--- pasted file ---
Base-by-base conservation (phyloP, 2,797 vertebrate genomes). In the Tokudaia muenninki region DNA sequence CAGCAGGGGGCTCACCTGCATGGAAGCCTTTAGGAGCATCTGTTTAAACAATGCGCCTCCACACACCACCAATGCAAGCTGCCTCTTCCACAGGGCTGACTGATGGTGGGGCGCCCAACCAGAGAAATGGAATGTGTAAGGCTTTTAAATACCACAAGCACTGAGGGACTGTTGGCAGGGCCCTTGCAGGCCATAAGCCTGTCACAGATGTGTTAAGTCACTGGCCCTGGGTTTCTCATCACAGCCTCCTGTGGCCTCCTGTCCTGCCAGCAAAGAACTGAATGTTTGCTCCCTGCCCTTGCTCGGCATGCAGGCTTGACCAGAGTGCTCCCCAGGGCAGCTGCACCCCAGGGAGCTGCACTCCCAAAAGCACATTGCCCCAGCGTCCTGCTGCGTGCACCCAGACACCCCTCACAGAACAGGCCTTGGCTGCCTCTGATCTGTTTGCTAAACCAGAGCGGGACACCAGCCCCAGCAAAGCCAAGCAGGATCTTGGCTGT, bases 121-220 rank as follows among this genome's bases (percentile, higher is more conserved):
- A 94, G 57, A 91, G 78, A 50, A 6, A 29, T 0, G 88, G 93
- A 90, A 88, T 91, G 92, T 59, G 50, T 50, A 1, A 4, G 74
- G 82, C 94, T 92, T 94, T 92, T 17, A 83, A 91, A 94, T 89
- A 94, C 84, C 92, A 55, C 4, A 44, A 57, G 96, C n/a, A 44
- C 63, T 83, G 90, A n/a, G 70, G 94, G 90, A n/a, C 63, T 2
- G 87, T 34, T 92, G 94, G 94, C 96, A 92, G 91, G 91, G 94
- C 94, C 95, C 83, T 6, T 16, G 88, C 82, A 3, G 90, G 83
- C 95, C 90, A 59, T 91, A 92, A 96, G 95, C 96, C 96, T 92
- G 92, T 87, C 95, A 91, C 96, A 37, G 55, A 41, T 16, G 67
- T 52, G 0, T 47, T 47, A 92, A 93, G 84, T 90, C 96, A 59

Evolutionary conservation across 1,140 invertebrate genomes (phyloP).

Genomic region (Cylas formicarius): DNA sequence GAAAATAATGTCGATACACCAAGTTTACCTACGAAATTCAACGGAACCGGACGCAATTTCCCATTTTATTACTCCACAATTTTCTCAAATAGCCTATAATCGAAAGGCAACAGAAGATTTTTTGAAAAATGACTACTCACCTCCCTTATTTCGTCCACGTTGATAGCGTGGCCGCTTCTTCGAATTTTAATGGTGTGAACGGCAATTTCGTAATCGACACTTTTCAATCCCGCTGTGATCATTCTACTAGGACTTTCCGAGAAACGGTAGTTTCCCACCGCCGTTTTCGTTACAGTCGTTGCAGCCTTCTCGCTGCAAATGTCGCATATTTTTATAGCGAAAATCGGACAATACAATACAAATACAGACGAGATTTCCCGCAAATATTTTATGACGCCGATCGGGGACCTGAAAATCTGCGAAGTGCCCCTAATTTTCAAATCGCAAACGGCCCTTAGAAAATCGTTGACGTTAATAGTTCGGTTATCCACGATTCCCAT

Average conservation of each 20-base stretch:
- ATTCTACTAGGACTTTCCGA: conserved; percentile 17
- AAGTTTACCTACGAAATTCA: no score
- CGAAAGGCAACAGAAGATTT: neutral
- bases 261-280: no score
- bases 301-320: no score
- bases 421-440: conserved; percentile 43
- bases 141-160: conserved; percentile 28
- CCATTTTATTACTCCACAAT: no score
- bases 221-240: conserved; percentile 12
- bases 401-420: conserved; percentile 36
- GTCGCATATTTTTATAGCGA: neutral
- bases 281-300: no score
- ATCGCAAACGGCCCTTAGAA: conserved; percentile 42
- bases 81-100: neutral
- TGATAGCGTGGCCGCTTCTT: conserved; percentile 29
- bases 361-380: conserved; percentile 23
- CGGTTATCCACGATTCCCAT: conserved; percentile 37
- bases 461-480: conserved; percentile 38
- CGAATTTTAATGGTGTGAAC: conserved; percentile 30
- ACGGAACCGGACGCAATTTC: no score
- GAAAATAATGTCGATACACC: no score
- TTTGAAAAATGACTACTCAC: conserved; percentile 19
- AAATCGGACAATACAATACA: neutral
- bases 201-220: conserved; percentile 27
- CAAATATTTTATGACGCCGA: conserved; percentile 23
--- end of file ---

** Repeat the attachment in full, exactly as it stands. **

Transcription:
Base-by-base conservation (phyloP, 2,797 vertebrate genomes). In the Tokudaia muenninki region DNA sequence CAGCAGGGGGCTCACCTGCATGGAAGCCTTTAGGAGCATCTGTTTAAACAATGCGCCTCCACACACCACCAATGCAAGCTGCCTCTTCCACAGGGCTGACTGATGGTGGGGCGCCCAACCAGAGAAATGGAATGTGTAAGGCTTTTAAATACCACAAGCACTGAGGGACTGTTGGCAGGGCCCTTGCAGGCCATAAGCCTGTCACAGATGTGTTAAGTCACTGGCCCTGGGTTTCTCATCACAGCCTCCTGTGGCCTCCTGTCCTGCCAGCAAAGAACTGAATGTTTGCTCCCTGCCCTTGCTCGGCATGCAGGCTTGACCAGAGTGCTCCCCAGGGCAGCTGCACCCCAGGGAGCTGCACTCCCAAAAGCACATTGCCCCAGCGTCCTGCTGCGTGCACCCAGACACCCCTCACAGAACAGGCCTTGGCTGCCTCTGATCTGTTTGCTAAACCAGAGCGGGACACCAGCCCCAGCAAAGCCAAGCAGGATCTTGGCTGT, bases 121-220 rank as follows among this genome's bases (percentile, higher is more conserved):
- A 94, G 57, A 91, G 78, A 50, A 6, A 29, T 0, G 88, G 93
- A 90, A 88, T 91, G 92, T 59, G 50, T 50, A 1, A 4, G 74
- G 82, C 94, T 92, T 94, T 92, T 17, A 83, A 91, A 94, T 89
- A 94, C 84, C 92, A 55, C 4, A 44, A 57, G 96, C n/a, A 44
- C 63, T 83, G 90, A n/a, G 70, G 94, G 90, A n/a, C 63, T 2
- G 87, T 34, T 92, G 94, G 94, C 96, A 92, G 91, G 91, G 94
- C 94, C 95, C 83, T 6, T 16, G 88, C 82, A 3, G 90, G 83
- C 95, C 90, A 59, T 91, A 92, A 96, G 95, C 96, C 96, T 92
- G 92, T 87, C 95, A 91, C 96, A 37, G 55, A 41, T 16, G 67
- T 52, G 0, T 47, T 47, A 92, A 93, G 84, T 90, C 96, A 59

Evolutionary conservation across 1,140 invertebrate genomes (phyloP).

Genomic region (Cylas formicarius): DNA sequence GAAAATAATGTCGATACACCAAGTTTACCTACGAAATTCAACGGAACCGGACGCAATTTCCCATTTTATTACTCCACAATTTTCTCAAATAGCCTATAATCGAAAGGCAACAGAAGATTTTTTGAAAAATGACTACTCACCTCCCTTATTTCGTCCACGTTGATAGCGTGGCCGCTTCTTCGAATTTTAATGGTGTGAACGGCAATTTCGTAATCGACACTTTTCAATCCCGCTGTGATCATTCTACTAGGACTTTCCGAGAAACGGTAGTTTCCCACCGCCGTTTTCGTTACAGTCGTTGCAGCCTTCTCGCTGCAAATGTCGCATATTTTTATAGCGAAAATCGGACAATACAATACAAATACAGACGAGATTTCCCGCAAATATTTTATGACGCCGATCGGGGACCTGAAAATCTGCGAAGTGCCCCTAATTTTCAAATCGCAAACGGCCCTTAGAAAATCGTTGACGTTAATAGTTCGGTTATCCACGATTCCCAT

Average conservation of each 20-base stretch:
- ATTCTACTAGGACTTTCCGA: conserved; percentile 17
- AAGTTTACCTACGAAATTCA: no score
- CGAAAGGCAACAGAAGATTT: neutral
- bases 261-280: no score
- bases 301-320: no score
- bases 421-440: conserved; percentile 43
- bases 141-160: conserved; percentile 28
- CCATTTTATTACTCCACAAT: no score
- bases 221-240: conserved; percentile 12
- bases 401-420: conserved; percentile 36
- GTCGCATATTTTTATAGCGA: neutral
- bases 281-300: no score
- ATCGCAAACGGCCCTTAGAA: conserved; percentile 42
- bases 81-100: neutral
- TGATAGCGTGGCCGCTTCTT: conserved; percentile 29
- bases 361-380: conserved; percentile 23
- CGGTTATCCACGATTCCCAT: conserved; percentile 37
- bases 461-480: conserved; percentile 38
- CGAATTTTAATGGTGTGAAC: conserved; percentile 30
- ACGGAACCGGACGCAATTTC: no score
- GAAAATAATGTCGATACACC: no score
- TTTGAAAAATGACTACTCAC: conserved; percentile 19
- AAATCGGACAATACAATACA: neutral
- bases 201-220: conserved; percentile 27
- CAAATATTTTATGACGCCGA: conserved; percentile 23